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Oxford United boss: I'm a better manager now
The 45-year-old has weathered severe criticism at times over the last nine months, as inconsistent results have seen the U’s finish out of the League Two play-offs.
It is the first time in Wilder’s four and a half years in charge that his position has been under threat.
But the uncertainty was cleared up yesterday when chairman Ian Lenagan announced a new contract had been agreed to keep the former Rotherham United and Bradford City defender, who had been on a rolling contract, at the Kassam Stadium for another 12 months.
Wilder was thrilled with the outcome and is determined to come back stronger.
He said: “I’m just delighted I’ve been given an opportunity to go again, I feel I do deserve it.
“There are issues that personally I can address and be better with and if I can do that and get the recruitment right then the club is set up to go again.
“I think there’s a lot left in me.
“We’re disappointed with the way the season has ended and all we can do is look forward to hopefully a positive season next year.”
Wilder was frank enough to admit the board’s decision would not please some supporters, who were hoping for a change at the top.
Despite being a target for abuse which he felt crossed the line at times during an immensely frustrating campaign, he firmly believes everyone ultimately wants the same goal – a successful side.
“The dissenters are always the loudest voice, but I’ve got to say generally the reaction I’ve had from people I speak to and the supporters that have recognised the difficulties we’ve had over the last 14 months has been positive,” he said “It seems to be the thing now where you just change the manager, but I think there’s a process going on in its own time.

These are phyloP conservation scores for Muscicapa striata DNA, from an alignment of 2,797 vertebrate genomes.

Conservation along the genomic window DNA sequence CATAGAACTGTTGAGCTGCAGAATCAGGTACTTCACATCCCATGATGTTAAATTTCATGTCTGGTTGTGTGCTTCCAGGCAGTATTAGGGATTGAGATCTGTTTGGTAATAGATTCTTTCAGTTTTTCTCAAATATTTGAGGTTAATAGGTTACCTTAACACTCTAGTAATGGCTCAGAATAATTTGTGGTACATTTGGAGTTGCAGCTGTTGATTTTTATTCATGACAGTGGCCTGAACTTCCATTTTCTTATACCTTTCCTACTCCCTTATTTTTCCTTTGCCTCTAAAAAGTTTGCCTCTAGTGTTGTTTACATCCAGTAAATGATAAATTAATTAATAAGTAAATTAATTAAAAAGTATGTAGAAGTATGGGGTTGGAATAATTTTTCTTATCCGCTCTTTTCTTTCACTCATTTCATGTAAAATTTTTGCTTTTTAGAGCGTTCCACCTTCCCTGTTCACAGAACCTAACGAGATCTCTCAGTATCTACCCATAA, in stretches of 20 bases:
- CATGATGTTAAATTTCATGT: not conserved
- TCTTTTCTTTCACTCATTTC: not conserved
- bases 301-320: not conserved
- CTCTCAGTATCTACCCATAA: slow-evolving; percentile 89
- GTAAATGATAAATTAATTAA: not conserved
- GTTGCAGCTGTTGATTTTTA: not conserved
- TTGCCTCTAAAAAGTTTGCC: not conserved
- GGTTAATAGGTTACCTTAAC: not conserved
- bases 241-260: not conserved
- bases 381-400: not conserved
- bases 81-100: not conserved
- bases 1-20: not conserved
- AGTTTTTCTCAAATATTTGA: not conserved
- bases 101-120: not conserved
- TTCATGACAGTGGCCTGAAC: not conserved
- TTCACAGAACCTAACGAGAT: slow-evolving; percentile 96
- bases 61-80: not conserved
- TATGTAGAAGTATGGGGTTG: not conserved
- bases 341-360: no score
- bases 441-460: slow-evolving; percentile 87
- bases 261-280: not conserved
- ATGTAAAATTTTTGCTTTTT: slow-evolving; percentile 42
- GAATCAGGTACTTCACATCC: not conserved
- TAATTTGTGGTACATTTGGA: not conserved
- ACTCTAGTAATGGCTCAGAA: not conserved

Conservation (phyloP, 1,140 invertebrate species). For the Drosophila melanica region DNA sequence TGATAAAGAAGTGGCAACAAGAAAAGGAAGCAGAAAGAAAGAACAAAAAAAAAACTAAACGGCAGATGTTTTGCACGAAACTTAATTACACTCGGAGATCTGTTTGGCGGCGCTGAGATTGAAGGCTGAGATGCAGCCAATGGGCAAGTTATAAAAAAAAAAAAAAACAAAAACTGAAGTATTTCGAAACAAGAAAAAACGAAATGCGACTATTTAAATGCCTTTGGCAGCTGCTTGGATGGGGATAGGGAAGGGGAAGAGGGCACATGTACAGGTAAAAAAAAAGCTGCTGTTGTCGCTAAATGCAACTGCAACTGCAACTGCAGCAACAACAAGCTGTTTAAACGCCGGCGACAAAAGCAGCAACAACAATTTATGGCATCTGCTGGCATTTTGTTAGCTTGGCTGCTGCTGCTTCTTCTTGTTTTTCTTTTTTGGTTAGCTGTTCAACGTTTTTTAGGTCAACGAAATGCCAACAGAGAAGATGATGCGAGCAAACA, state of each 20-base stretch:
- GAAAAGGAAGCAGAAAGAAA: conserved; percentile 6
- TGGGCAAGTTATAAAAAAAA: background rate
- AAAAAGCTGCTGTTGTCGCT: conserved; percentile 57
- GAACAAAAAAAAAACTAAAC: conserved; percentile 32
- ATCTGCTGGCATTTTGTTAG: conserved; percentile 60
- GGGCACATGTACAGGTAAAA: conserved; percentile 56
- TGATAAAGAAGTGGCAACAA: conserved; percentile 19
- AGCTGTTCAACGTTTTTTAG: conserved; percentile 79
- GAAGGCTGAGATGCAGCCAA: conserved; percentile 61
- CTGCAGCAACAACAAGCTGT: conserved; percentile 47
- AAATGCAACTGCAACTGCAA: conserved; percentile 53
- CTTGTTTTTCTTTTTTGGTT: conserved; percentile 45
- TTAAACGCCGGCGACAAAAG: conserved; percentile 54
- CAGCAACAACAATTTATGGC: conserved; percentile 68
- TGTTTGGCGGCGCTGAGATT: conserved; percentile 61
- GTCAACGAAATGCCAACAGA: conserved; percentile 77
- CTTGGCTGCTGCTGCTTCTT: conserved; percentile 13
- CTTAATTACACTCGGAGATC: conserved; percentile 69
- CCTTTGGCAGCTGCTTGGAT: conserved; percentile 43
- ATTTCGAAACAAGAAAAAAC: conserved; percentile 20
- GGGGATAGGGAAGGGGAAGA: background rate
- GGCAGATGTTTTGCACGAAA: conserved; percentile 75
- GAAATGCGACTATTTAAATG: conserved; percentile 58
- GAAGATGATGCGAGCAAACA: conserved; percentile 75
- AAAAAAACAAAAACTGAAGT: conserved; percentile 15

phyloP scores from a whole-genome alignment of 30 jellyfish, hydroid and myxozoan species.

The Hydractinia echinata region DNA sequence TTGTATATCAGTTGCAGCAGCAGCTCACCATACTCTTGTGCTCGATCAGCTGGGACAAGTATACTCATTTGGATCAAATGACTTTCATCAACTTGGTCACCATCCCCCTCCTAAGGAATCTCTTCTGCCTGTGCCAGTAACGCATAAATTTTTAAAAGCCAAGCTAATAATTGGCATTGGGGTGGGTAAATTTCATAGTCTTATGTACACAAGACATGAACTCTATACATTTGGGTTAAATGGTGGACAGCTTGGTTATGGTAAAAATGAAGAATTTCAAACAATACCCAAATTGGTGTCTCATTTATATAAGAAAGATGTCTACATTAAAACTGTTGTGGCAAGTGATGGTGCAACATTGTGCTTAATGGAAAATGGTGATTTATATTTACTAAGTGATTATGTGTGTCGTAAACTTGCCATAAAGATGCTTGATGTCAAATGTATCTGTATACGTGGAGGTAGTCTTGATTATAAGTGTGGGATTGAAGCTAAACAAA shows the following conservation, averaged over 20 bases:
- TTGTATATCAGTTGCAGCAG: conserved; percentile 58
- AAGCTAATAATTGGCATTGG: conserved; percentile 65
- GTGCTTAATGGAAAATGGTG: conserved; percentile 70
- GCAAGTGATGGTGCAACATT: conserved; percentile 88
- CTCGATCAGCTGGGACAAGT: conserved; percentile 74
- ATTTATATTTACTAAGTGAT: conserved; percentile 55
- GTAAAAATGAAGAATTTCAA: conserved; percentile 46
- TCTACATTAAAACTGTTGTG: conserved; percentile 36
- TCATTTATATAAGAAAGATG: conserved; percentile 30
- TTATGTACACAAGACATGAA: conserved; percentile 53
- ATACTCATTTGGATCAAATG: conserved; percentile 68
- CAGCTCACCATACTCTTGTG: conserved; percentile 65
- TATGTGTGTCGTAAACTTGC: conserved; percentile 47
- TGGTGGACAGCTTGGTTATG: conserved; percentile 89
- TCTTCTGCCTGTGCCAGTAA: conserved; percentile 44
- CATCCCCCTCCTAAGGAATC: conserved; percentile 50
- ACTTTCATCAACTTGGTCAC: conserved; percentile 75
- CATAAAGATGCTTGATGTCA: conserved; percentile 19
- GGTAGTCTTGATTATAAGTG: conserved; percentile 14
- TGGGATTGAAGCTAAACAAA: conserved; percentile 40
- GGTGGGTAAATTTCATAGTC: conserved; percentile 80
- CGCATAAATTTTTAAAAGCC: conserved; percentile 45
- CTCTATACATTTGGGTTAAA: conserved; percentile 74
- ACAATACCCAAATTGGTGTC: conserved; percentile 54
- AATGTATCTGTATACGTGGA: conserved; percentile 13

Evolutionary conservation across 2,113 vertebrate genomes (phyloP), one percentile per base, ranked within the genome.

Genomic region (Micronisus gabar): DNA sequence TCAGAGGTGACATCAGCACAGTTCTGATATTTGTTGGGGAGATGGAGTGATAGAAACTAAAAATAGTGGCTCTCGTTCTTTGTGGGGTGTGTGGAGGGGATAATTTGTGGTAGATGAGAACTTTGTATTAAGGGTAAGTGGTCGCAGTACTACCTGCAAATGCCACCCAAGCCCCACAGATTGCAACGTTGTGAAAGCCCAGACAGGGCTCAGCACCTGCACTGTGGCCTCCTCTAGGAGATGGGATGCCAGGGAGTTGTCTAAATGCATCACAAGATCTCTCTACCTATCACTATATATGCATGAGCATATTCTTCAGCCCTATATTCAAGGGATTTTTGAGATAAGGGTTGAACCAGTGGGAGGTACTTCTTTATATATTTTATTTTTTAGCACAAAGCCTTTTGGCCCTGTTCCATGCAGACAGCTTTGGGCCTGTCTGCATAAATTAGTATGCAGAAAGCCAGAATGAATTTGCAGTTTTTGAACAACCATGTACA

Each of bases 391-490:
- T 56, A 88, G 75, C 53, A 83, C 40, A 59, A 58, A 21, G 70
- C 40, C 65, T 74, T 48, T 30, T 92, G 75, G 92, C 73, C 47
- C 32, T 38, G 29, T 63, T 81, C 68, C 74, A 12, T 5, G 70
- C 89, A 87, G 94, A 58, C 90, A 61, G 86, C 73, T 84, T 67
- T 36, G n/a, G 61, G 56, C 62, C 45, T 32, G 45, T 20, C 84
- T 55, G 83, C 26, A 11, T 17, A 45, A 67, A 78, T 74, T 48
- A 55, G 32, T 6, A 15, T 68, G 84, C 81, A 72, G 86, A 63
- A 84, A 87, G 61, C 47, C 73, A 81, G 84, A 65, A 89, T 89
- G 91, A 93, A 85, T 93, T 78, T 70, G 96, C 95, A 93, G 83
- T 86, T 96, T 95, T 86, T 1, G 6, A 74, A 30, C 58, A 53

“I’m not saying that last Saturday’s performance (a 3-0 win over Rochdale) was perfect, but when Alfie (Potter) chips in the third goal people who really care about the club walk away happy.
“That’s all we have to try and do – play well and win and if we do that we’ll be at the top of the league and give everyone what they crave.”
It may have been a testing few months, but Wilder insists walking away from the club had not once come into his thinking.
“Never, even in some of the darkest days, did I think about quitting,” he added.
“I have a fantastic staff behind me and I think people recognise it’s been a tough year not only for Chris Wilder, but for a lot of people connected to the club.
“Of course there have been times where I’ve wanted to scream out a bit louder, but it’s a learning curve for me and hopefully we’re on the road to better and brighter days.”
Wilder’s reign makes him the eighth longest serving manager in England’s top four divisions, but as late as last Saturday he did not know whether his days at United were numbered.
The final weeks of the season are a crucial time for clubs to draw up their plans for the transfer market.
Although there has been uncertainty over whether he would still be in charge this summer, Wilder has been busy planning ahead.
He said: “I’ve got on with the job in terms of preparing pre-season and making decisions on players that we feel we have to make.
“I’ve made recommendations to the chairman in terms of offering contracts, players we need to replace and move on.
“Football is 24–7, you’re always thinking and looking about players.
“Everything is clarified and now we need to move forward.”
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